Not one to let grass grow under my feet, I contacted the Ontario Human Rights Commission today. As suspected this is a federal issue, since the banks are federally regulated. I was referred to the Canadian Human Rights Commission (CHRC) where I initiated an inquiry to determine if I have a complaint that can move forward. The CHRC intake clerk asked me for grounds of the potential complaint – in this case – marital status. In Canada the individual cannot be discriminated against due to marital status. After supplying the base information needed to open a file, I was advised by the CHRC that I would receive a call within the next two weeks to obtain the details of my discrimination. Based on that discussion the CHRC will advise me whether they are prepared to move forward or continue my complaint.
The challenge here is that banks as well as insurance companies have carved an impasse between themselves and the common law that applies broadly to society. Reinforcing this notion that banks are treated separate and apart from most of industry is the fact that, here in Canada, they have their own Ombudsman – The Ombudsman for Banking Services and Investments (OBSI). On the OBSI website it states:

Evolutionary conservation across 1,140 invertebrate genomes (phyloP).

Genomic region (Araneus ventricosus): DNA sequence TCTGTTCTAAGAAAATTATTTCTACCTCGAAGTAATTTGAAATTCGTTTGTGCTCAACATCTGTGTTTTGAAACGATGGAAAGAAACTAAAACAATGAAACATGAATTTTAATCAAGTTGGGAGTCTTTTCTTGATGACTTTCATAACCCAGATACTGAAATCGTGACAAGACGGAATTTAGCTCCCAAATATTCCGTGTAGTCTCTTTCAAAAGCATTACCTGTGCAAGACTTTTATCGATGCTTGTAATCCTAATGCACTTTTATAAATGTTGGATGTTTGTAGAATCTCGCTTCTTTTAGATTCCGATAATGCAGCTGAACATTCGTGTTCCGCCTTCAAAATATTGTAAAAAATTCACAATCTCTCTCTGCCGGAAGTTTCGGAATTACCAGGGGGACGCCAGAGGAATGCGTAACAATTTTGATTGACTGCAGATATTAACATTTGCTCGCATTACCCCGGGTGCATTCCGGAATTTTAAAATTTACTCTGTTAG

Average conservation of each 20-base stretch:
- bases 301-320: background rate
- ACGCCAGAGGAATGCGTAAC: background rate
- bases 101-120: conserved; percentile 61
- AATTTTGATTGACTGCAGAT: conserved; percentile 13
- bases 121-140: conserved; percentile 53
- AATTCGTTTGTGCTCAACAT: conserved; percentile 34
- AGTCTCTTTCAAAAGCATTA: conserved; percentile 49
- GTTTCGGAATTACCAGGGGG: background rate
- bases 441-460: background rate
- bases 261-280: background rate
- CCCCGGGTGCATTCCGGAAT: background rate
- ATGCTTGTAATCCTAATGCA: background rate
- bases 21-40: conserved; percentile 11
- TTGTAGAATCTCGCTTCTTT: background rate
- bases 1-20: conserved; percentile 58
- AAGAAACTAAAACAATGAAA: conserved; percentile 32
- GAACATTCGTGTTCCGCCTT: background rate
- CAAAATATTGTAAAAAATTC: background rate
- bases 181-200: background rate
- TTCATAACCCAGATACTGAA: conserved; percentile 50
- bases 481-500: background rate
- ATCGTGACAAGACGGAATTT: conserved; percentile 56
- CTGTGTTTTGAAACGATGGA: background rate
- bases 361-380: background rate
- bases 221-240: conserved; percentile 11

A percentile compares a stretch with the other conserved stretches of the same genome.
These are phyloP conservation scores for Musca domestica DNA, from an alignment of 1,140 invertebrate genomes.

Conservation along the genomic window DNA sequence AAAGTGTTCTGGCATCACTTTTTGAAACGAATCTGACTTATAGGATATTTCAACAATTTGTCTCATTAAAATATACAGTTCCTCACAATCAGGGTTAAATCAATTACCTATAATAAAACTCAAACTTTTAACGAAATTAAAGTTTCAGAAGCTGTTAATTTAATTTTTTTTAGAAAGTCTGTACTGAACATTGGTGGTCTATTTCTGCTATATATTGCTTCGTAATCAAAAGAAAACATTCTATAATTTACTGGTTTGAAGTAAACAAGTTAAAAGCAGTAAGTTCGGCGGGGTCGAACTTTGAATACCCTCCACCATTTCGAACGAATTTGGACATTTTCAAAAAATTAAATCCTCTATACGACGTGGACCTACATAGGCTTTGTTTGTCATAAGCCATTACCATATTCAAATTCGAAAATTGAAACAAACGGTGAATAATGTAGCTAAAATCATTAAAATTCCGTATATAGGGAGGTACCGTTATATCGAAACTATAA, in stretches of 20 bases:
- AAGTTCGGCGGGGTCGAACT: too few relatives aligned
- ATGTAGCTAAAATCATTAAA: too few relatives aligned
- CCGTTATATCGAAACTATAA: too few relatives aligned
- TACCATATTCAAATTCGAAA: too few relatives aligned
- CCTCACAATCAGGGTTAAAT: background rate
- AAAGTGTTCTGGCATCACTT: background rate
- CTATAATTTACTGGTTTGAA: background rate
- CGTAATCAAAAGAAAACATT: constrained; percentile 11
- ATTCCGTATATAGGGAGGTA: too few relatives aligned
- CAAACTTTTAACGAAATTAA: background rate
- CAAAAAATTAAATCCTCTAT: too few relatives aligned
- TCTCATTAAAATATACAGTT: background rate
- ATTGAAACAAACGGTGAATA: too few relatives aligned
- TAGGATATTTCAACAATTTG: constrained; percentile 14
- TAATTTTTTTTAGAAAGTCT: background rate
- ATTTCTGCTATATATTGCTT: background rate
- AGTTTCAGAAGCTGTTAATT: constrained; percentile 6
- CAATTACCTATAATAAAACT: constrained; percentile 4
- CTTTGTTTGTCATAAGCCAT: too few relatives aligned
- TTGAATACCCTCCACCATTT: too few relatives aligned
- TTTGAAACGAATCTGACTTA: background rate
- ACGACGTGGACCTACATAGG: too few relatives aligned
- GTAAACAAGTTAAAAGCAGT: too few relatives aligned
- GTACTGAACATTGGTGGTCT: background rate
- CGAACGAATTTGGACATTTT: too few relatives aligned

“OBSI resolves disputes between participating banking services and investment firms and their customers if they can’t solve them on their own. We are independent and impartial, and our services are free to consumers. You must first complain to the firm involved, but if you remain unsatisfied you have a right to bring your case to us. As an alternative to the legal system, we work informally and confidentially to find a fair outcome.” (https://www.obsi.ca/en/about-us)
It may simply turn out that the CHRC doesn’t have the teeth to tackle an industry as powerful as BMO. There are enough issues where the outcome might show more promise than taking on the banks, banks may be too well insulated for the CHRC to affect change. Speculation on my part because now I have to play a waiting game. No problem – just gives me more time to build my case.